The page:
A Tribute to Michael Ridge: A Champion of The Rights of Gypsy, Roma and Traveller Communities


A tribute to Michael Ridge, Community Social Worker

SWAN was saddened to learn of the recent death of Community Social Worker and champion of the rights of Gypsy, Roma and Traveller Communities, Michael Ridge. Thanks To Jenny Daly. 

 Michael was well known to SWAN as an exceptional community social worker, focusing on partnership based work with Travelling People. He fought tirelessly to promote and protect Travellers and the Haringey Travelling People’s Team. Alongside other organisations, SWAN London was pleased to support Michael at community meeting in 2013, when this team was under threat. Michael contributed significantly to the SWAN Conference in London in 2013, as well as service user involvement conferences held at London South Bank University.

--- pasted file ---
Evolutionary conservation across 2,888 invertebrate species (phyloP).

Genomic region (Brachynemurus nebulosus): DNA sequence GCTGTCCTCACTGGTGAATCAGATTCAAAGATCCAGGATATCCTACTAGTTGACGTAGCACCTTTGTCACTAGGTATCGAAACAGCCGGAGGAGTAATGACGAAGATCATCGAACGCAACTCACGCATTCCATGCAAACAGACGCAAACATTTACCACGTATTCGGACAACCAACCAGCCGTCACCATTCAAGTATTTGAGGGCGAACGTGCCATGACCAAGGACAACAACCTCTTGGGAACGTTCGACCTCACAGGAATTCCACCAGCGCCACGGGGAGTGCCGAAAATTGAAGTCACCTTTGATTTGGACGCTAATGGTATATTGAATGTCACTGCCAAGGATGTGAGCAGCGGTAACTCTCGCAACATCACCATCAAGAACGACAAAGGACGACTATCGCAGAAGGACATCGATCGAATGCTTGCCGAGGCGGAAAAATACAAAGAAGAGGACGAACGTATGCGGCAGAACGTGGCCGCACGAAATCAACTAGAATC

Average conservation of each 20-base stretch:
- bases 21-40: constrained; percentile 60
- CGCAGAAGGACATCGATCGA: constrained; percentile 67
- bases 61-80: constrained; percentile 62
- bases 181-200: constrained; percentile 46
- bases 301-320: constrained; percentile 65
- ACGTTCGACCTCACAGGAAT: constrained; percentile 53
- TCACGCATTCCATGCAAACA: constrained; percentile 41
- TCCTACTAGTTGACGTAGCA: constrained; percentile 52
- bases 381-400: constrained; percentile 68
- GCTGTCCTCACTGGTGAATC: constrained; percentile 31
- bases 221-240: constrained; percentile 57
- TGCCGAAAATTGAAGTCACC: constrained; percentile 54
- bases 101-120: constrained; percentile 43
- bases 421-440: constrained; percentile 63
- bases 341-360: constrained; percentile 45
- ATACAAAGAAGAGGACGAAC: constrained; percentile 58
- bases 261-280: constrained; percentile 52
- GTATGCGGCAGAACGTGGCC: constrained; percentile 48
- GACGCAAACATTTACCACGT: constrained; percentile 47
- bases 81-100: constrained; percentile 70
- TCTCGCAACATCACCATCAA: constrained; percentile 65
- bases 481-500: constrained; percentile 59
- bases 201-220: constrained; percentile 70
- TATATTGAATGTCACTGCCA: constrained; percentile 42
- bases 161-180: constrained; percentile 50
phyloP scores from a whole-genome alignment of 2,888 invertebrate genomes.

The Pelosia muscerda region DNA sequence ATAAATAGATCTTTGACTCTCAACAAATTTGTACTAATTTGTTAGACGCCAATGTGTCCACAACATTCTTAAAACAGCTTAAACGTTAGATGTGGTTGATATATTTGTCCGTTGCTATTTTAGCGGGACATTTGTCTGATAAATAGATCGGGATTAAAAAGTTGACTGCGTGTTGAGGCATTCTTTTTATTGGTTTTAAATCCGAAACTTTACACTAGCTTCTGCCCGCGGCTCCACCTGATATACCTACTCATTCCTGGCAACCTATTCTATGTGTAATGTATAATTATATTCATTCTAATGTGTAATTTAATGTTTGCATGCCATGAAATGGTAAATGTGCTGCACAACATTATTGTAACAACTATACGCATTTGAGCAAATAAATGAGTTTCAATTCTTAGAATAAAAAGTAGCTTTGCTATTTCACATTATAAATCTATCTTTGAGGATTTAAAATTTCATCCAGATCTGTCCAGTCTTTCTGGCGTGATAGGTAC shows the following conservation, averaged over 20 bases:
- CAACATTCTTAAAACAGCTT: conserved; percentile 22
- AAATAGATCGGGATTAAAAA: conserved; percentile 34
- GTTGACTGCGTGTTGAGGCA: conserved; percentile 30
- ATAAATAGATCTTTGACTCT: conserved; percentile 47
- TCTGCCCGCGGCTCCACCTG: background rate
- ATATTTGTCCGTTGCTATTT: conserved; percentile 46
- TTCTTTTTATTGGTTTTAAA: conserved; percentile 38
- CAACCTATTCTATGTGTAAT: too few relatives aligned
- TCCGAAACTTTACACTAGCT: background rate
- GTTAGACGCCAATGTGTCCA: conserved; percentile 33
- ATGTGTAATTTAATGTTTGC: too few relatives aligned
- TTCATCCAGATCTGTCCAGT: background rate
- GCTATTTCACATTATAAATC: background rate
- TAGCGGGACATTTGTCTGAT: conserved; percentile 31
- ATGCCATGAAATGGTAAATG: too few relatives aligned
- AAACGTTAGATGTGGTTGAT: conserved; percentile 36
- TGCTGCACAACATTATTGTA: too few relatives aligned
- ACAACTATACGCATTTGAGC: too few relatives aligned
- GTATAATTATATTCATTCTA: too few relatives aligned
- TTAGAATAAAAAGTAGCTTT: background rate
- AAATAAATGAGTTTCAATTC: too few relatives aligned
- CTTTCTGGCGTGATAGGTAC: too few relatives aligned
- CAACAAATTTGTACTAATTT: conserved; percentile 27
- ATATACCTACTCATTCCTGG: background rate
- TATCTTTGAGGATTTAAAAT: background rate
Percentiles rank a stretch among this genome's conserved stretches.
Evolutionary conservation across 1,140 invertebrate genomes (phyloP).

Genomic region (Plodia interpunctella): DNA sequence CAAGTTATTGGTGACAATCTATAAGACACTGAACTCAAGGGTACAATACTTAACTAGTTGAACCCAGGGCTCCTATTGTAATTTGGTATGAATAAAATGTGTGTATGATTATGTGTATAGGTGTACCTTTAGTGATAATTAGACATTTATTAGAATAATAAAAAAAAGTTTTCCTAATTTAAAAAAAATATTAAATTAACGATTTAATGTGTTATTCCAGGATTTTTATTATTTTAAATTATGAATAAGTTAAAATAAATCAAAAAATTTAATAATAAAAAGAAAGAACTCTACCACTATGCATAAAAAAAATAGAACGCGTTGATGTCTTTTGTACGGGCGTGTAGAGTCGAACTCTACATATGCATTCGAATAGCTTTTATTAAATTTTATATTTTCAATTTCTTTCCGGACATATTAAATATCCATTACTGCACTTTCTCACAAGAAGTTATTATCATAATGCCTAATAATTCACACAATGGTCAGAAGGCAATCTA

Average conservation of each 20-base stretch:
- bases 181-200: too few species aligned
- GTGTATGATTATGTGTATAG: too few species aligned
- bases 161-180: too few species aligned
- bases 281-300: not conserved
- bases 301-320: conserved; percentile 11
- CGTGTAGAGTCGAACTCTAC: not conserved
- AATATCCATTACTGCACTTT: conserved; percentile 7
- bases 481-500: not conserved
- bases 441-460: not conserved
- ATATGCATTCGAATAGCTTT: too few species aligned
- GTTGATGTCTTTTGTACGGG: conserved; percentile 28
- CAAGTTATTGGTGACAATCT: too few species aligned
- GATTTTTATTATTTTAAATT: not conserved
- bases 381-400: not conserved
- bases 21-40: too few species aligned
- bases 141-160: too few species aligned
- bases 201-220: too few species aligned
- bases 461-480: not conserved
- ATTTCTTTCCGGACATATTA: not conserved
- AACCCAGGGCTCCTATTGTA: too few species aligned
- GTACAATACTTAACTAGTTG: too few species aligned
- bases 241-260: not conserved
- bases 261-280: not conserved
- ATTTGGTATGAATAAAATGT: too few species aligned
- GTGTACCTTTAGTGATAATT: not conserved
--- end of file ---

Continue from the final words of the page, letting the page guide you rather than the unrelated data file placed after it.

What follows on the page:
A community care article from 2010 article below gives an insight into Michael’s work:


The following tribute comes from Jenny Daly, Social Worker, friend and former worker with the Traveller Movement where Michael was a trustee.

Michael Ridge who died unexpectedly in July 2018 was a social worker of exceptional skill, integrity and kindness.  He brought a unique mixture of emotional sensitivity, political awareness and creativity to his work.  For some years Michael had been working in the Haringey Travelling People’s team where he practised a model of community social work in which he believed passionately.  This involved investing in relationships and building trust with Travellers that live in the borough both on sites and in houses as opposed to just turning up to deal with a crisis without knowing much about the cultural and everyday context of their lives.